“Every creation begins with the inspiration from another creation,” expressed Donna Janell Bowman, at our monthly meeting. She is the award-winning author of picture book biographies Step Right Up: How Doc and Jim Key Taught the World About Kindness, Abraham Lincoln’s Dueling Words, and King of the Tightrope: When the Great Blondin Ruled Niagra—all releases from Peachtree Publishers.
Writers (and June brides) in the audience took note when the author described designing a wedding gown based on the inspiration from other gowns. Taking the sleeves from one gown, the bodice of another, and the lace of a third, one’s dream dress might begin to take shape. In this same fashion, writers can glean inspiration from other books to create their own. “Through mentor texts we can observe, study, imitate, and create,” said Bowman. We can then discover our originality.
How to Find Quality Mentor Texts:
Utilize resources such as: Publisher’s Marketplace, Kirkus, Booklist, School Library Journal, Horn Book, https://diverse books.org, American Library Association, National Council of Teachers of English, National Council for the Social Studies, award lists, librarians, teachers, book store staff, publisher websites, and social media by joining writing groups and following authors.
How to Utilize Mentor Texts:
-Read and reread books “by the truckload” for inspiration and analysis.
-Certain books can directly influence newer books; for instance, Abraham Lincoln’s Dueling Words was directly influenced by A Boy Called Dickens.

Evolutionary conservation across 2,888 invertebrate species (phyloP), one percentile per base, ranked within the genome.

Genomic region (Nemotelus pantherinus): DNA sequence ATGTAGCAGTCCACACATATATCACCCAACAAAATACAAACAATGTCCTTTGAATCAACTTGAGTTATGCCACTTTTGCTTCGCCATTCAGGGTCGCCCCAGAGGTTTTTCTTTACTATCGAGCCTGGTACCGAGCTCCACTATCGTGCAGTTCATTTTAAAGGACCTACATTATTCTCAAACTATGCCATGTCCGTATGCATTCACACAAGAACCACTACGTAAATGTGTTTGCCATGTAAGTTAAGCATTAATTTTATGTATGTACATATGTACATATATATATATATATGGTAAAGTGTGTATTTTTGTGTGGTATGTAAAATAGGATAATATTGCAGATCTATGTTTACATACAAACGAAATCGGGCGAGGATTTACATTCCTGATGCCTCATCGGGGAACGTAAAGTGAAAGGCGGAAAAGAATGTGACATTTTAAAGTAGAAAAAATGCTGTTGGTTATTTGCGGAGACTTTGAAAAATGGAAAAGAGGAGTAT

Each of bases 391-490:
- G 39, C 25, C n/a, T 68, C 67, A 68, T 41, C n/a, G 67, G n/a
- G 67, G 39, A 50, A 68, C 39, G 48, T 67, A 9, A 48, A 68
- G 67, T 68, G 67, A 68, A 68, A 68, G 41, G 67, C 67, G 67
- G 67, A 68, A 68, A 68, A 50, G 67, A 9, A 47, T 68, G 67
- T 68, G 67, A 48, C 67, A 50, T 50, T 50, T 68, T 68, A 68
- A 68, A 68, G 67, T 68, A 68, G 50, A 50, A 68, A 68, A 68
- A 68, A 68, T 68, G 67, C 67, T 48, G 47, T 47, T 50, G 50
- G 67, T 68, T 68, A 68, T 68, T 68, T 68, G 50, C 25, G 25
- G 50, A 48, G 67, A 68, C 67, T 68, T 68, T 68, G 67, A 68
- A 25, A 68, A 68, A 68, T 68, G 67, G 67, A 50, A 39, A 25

-Read books from within the last tens years because styles change.
-Read multiple books on the same topic to explore how each author approached the same subject differently.
-Keep a reading log of the books you read, along with your annotations on each.
-Note which publishers publish the books that you admire.
-Type out the mentor text, including page numbers; use this exercise to deconstruct the book, without art. (Use only for personal study; never distribute.)
-Notice how many pages are dedicated to backstory.
-Monitor pacing, structure, and narrative arc.
-Reconstruct the outline.
-Is there a refrain?
-Will a parent be able to read this over and over?
-Immerse yourself in your genre, be it fantasy, mystery, teen angst, cultural concerns, etc.
-Try your hand at graphic novels.
-Use showing, not telling voice.
-Replace boring nouns and verbs with specific vocabulary for vivid descriptions.
To Analyze Picture Book Biographies:
What is the theme, focus, age group, and point of view? How is the passage of time handled? How is the story’s historical context presented, and how is an information dump avoided? What is the voice? Is art required to understand the story? Is there a narrator? Is the character well-developed? Is there a hook at the end of each page for strong page turns?
To Analyze Chapter Books:
Look for the overall series’ plot, as well as the plot within each book of the series. What is the reading level? Some editors request a certain grade level. How long are the sentences? Sentence length can provide tension, for example short bursts can add dramatic effect.
To Analyze Middle Grade and Young Adult Novels:
Type up critical chapters to study. Is there an opening hook? Does each character have a voice? Where is the inciting incident placed? Read through once and then recreate an outline on the second reading. Chapter titles are often not the same thing as the outline. What are the chapter-end hooks? What is the word count? For middle grade novels, there is a difference between young middle grade and older middle grade levels.
Remember, your teachers are right in front of you, in the pages of published books. “We all imitate to find our own individuality.”
Author Donna Janell Bowman also teaches classes and is available to mentor individual writers. www.donnajanelbowman.com